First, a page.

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CERNET, Indiana University and Internet2 Showcase New 10G Internet Link Between China and the United States

Jul 02, 2012, by Edward Moynihan
Tags: Collaboration, imported, International Community, international exchange point, international partnerships, Internet2 Network, Network Infrastructure, Network Partnerships

Genomics data transfer, global video service, live performing arts, and real-time traffic flow demonstrations showcase value of ultrafast networking

Ann Arbor, Mich.—(July 2, 2012)– Leaders from the China Education and Research Network (CERNET), Indiana University, Internet2 and the Chinese government met Thursday, June 21, at Tsinghua University in Beijing, China to demonstrate unique applications now possible over a new10G Internet link between the education and research networks of the United States and China.

The event showcased four user demonstrations including a real-time large data transfer of genomics data; a live dance master class over HD video; a live, global tele-surgery; and a real-time, end-to-end performance monitoring display. Indiana University, University of Michigan, University of Chicago, Duke University, New York University, University of California-Davis, and University of California-Los Angeles, the National Institutes of Health and The Paul Taylor Dance Company hosted the demonstrations.

For more than 10 years, partners in China and the United States have worked together on a range of efforts to support research and education networking for scientific collaboration. CERNET implemented the network and cyberinfrastructure within China, with financial support from the Chinese government. The new 10Gb link between Los Angeles and Beijing that made this event possible became operational in November 2011.

"The most important objective of the China-US 10G connection is to support China-US collaborations in Internet technology, education, and science over the next generation Internet,” said Professor and Director of CERNET Center Jianping Wu. “For example, at this event, BGI, America’s National Center for Biotechnology Information, and the UC Davis Genome Center successfully demonstrated the real-time transfer, “big genome data” between China and the US in 30 seconds rather than the current 24 hours, by using IPv6 technology. This demonstration shows us the brilliant future of big science collaboration between China and the U.S.”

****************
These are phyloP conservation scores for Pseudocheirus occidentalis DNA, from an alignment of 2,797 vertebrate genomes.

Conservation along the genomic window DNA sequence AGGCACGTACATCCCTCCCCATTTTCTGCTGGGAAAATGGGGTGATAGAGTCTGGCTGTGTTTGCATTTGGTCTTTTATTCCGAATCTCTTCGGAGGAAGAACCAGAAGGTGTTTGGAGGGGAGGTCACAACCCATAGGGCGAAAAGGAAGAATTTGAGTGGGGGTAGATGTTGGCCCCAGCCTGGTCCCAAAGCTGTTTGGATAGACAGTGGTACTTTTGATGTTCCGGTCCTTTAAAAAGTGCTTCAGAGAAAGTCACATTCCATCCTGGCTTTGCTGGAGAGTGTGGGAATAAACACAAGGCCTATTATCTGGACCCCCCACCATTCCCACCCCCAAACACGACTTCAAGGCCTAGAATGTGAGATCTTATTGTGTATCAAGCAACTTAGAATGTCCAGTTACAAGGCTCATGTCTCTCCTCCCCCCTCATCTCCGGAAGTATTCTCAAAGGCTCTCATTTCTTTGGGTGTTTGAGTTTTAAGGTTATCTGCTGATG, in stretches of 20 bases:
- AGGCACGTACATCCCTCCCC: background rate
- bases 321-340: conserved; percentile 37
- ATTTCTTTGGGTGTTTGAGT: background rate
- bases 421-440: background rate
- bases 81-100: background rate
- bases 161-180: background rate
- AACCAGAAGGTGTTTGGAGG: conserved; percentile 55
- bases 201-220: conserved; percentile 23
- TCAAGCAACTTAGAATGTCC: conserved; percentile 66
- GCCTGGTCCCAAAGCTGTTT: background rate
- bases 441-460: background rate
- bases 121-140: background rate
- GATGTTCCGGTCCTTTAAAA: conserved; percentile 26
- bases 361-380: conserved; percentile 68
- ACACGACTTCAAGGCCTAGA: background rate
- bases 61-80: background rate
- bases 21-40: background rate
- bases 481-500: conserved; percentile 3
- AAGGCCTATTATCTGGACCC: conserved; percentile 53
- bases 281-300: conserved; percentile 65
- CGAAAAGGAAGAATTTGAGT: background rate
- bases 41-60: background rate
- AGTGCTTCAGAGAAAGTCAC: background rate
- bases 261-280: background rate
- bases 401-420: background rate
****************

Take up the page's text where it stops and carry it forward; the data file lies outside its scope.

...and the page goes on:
“With the launch and successful demonstration of the new 10GB link, the research and education communities in both China and the United States are now well-positioned to meet the demands of the global research community,” said H. David Lambert, president and chief executive officer, Internet2. “Internet2 strongly believes that increased global collaboration is a key to our long-term success, and we reaffirm our continued support of collaborative scientific research between the United States and China.”

“Since 2000, CERNET has had a very close relationship with Internet2 and the US research and education community. This 10G connection between China and the US will certainly provide great support to an even closer relationship between the Chinese and US educational and research communities,” said Zhaozi Lei, the deputy director of the Science and Technology Division at the Chinese Ministry of Education.

There are plans to further leverage the 10gb link to promote future collaborations and confront future challenges. “This celebration is well-earned. This link is operational because of the long, hard efforts on the part of network engineers and administrators in the US and in China,” said James Williams, director of international networking at the Indiana University. “Now to give this network value, we have to facilitate and encourage current US-China research and education collaborations and we must carefully plan for future broader and more intense collaborations. The challenge I throw out to scientists and educators: How would 10x, 100x or 1000x the network connectivity between China and the US change collaborative research? The answer to this question will drive the future of US-China research and education networking.”